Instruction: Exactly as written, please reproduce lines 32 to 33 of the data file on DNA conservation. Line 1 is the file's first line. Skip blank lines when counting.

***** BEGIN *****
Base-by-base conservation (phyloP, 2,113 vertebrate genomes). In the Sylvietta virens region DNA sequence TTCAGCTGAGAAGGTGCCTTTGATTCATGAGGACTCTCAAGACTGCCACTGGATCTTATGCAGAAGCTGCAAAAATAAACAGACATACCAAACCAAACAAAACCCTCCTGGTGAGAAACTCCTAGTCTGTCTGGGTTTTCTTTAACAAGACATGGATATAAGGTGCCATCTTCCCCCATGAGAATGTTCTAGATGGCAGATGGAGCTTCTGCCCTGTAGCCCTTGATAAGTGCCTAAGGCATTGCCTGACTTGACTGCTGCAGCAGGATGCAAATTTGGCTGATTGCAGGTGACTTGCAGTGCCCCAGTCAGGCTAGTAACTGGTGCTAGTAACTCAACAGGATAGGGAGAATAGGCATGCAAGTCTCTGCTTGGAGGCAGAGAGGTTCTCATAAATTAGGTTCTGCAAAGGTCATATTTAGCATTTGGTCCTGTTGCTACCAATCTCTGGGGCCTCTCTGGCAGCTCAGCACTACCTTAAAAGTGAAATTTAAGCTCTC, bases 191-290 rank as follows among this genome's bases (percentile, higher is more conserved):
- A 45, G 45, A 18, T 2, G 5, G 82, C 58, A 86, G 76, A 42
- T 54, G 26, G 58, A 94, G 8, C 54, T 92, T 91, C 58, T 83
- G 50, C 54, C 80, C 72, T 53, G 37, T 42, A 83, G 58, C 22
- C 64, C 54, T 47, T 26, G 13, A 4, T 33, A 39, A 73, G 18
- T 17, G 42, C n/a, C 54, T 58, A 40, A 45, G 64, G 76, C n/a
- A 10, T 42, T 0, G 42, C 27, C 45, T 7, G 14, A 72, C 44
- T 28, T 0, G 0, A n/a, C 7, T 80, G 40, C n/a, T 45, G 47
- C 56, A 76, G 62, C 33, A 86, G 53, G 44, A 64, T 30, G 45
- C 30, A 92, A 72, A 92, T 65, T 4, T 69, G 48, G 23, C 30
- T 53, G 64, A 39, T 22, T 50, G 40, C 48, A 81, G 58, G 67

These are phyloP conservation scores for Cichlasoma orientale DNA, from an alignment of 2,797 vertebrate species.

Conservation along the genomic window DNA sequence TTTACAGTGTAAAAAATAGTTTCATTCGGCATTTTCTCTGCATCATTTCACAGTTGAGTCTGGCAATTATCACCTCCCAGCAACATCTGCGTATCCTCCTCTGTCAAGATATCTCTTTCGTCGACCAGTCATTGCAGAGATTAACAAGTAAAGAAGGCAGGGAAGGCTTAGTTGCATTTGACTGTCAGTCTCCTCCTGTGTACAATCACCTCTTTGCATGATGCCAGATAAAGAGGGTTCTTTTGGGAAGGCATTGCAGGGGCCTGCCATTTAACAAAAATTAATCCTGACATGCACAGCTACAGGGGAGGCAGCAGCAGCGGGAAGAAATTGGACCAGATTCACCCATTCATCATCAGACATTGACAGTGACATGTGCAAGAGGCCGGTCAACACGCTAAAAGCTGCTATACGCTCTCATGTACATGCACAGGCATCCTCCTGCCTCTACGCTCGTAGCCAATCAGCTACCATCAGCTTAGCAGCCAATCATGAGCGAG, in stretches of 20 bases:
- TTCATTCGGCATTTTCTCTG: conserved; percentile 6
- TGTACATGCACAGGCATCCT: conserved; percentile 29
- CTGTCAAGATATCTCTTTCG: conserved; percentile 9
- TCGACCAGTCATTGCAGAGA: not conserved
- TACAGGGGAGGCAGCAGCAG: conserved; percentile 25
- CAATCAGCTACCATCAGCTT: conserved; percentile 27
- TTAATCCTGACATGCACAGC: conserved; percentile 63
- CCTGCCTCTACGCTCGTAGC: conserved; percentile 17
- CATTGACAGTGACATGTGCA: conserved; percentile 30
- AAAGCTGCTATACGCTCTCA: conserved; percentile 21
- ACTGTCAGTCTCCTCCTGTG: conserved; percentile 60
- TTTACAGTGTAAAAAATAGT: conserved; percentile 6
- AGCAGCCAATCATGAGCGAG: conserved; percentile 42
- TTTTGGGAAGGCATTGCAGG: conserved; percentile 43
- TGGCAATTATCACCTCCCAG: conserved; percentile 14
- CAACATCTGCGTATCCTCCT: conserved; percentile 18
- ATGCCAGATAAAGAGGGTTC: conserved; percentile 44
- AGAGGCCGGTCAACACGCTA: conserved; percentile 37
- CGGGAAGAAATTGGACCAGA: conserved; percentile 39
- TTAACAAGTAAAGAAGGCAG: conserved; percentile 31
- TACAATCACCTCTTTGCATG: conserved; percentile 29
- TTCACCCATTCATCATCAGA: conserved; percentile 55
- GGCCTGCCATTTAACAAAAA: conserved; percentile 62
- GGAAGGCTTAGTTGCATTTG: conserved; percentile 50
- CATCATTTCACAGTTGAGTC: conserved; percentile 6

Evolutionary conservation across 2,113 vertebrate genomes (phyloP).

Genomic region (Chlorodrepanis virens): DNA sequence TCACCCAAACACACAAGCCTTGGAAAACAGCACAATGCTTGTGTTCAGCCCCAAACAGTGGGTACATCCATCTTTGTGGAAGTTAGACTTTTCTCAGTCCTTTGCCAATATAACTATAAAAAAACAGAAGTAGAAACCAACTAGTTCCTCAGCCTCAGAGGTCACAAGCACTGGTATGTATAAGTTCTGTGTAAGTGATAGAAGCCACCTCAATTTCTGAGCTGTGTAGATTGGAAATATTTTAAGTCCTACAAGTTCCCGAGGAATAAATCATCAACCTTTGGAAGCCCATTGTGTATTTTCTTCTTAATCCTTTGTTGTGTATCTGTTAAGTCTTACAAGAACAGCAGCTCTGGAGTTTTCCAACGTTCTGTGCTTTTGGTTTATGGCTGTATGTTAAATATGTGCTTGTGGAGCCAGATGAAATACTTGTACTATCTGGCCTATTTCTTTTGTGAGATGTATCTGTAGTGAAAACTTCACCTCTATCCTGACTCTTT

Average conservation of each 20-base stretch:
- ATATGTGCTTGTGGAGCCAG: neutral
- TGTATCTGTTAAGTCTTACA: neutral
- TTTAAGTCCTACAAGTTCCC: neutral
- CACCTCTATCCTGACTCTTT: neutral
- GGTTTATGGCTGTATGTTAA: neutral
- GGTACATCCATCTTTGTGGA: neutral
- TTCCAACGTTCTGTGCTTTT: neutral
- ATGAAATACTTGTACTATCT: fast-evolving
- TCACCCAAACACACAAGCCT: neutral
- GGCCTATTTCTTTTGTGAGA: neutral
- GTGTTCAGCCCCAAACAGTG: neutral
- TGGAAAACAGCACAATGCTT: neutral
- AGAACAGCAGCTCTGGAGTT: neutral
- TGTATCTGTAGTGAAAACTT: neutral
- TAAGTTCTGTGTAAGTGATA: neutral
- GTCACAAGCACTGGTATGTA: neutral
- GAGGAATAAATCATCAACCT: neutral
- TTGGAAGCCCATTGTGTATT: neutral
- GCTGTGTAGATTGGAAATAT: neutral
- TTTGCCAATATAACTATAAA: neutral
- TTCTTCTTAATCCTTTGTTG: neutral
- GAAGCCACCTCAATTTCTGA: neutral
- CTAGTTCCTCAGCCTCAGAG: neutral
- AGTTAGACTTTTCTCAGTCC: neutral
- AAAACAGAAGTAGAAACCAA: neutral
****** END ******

- CGGGAAGAAATTGGACCAGA: conserved; percentile 39
- TTAACAAGTAAAGAAGGCAG: conserved; percentile 31